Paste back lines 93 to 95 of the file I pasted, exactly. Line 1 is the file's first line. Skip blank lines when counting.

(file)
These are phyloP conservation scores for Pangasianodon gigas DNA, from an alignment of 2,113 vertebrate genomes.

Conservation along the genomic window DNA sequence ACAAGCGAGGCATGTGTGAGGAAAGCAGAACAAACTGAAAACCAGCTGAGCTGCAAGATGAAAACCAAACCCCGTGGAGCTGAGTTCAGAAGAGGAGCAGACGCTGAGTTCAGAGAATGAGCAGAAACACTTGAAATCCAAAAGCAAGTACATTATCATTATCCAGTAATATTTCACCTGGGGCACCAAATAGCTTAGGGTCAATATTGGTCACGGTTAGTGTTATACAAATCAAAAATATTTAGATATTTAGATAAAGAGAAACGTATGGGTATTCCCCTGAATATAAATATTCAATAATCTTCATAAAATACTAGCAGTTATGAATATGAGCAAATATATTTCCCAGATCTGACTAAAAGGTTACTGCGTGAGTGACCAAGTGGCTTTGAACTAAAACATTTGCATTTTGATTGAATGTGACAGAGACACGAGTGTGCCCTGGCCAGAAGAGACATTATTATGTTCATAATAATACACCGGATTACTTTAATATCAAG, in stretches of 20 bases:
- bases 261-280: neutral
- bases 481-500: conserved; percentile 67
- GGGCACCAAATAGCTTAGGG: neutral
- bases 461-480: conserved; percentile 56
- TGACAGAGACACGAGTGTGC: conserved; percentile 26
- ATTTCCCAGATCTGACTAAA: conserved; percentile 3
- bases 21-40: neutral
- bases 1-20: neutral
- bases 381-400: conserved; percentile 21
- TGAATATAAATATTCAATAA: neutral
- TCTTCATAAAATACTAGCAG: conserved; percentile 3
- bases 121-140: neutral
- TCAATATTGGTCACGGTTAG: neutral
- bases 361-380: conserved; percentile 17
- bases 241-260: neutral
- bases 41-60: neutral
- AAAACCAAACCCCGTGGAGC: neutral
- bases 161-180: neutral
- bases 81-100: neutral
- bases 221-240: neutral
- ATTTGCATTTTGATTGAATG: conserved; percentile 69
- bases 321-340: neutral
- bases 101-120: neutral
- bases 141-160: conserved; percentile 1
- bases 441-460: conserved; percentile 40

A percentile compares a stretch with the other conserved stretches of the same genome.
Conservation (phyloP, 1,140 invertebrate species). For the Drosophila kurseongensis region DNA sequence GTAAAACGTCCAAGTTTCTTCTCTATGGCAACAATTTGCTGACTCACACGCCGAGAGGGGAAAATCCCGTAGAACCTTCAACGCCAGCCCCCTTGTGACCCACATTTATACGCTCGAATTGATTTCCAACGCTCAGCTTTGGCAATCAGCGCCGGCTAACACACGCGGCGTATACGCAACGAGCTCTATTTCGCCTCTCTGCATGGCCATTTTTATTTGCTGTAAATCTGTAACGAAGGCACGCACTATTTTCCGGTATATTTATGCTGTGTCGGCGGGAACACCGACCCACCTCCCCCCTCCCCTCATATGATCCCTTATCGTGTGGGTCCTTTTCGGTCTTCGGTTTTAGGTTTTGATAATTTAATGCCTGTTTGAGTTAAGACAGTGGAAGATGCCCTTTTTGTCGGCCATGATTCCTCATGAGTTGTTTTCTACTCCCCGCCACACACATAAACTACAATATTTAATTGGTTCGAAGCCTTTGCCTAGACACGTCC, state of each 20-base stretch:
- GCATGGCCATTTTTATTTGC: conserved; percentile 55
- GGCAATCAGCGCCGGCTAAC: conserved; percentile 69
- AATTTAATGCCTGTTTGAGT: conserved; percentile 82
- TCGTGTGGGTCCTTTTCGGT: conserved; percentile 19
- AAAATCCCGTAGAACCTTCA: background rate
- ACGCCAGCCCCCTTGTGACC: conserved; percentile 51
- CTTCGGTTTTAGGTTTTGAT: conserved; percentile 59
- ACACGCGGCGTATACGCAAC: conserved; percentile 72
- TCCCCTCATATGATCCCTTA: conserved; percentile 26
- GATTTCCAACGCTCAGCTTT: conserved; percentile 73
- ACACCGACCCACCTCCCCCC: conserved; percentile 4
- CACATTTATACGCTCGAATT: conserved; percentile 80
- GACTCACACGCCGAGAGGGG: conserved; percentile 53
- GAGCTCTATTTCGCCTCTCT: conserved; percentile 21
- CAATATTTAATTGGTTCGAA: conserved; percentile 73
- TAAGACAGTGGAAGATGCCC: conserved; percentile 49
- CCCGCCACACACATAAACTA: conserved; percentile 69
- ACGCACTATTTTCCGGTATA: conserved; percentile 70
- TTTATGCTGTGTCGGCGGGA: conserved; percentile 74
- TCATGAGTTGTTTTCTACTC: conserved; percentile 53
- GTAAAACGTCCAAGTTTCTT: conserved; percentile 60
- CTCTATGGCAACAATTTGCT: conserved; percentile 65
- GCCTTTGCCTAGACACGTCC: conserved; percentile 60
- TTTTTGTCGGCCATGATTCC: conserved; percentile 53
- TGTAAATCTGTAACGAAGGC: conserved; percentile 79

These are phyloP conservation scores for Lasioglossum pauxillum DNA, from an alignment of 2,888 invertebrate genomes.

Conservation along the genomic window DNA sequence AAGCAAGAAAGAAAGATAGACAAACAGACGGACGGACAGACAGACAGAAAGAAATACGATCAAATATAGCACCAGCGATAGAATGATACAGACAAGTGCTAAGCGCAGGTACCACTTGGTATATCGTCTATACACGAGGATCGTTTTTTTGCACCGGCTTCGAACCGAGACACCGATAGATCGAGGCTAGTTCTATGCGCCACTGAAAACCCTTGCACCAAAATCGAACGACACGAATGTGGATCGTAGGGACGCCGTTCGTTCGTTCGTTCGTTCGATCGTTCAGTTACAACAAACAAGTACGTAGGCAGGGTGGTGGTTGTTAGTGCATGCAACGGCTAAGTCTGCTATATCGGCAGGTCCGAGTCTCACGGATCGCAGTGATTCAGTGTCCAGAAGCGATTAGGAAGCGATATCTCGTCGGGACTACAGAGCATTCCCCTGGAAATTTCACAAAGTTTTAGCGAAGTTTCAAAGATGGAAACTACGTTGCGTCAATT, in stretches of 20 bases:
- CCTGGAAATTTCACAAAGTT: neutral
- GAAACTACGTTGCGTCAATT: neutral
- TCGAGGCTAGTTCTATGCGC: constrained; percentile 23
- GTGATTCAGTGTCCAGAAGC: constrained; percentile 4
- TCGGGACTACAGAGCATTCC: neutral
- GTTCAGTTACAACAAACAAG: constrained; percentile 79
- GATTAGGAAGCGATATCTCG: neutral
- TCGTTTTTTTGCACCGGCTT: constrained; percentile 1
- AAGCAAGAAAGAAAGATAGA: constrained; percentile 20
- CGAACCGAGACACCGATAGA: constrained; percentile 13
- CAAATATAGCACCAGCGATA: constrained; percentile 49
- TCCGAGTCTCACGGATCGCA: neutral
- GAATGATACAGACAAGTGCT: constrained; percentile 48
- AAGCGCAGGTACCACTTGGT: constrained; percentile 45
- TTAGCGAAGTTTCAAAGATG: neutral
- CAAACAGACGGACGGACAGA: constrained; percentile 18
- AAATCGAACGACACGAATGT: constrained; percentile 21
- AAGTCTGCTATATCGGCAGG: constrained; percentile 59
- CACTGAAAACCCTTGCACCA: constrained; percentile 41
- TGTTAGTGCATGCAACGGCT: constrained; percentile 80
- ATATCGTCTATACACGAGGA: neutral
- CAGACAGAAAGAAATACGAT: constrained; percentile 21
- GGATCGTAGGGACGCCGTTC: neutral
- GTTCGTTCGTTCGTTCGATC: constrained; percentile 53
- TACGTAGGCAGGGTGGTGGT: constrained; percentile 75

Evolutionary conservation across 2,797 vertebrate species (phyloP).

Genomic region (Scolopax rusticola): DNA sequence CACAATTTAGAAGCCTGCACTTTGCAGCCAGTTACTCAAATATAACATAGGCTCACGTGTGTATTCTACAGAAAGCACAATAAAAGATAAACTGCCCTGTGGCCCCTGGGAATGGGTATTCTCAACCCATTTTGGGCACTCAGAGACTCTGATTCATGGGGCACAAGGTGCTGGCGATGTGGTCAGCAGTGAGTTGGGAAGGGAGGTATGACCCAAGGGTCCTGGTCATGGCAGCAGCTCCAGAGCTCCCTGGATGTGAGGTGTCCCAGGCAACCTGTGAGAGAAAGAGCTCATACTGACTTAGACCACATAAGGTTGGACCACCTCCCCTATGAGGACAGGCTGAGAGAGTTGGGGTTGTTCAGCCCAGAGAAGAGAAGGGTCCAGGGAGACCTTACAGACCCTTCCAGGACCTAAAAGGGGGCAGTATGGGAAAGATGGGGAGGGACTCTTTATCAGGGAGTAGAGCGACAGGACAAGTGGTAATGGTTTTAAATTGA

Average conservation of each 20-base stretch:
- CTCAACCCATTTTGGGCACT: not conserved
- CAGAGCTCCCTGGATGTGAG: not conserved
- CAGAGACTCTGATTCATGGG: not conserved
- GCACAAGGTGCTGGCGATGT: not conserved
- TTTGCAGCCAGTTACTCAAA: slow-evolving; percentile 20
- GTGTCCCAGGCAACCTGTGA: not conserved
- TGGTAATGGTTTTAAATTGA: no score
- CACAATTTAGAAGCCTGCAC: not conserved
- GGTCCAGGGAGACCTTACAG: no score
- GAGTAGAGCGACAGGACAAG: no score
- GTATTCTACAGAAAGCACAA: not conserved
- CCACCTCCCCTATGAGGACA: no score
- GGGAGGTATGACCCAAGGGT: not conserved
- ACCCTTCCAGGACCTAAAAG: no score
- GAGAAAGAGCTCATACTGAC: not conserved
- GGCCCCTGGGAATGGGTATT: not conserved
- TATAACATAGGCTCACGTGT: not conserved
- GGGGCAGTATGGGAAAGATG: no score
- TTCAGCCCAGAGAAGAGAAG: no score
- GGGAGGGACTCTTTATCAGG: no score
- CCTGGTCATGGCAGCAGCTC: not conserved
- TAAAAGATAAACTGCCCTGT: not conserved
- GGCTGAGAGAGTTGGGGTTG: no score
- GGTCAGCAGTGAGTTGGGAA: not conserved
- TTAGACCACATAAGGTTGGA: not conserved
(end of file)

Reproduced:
- GGTCCAGGGAGACCTTACAG: no score
- GAGTAGAGCGACAGGACAAG: no score
- GTATTCTACAGAAAGCACAA: not conserved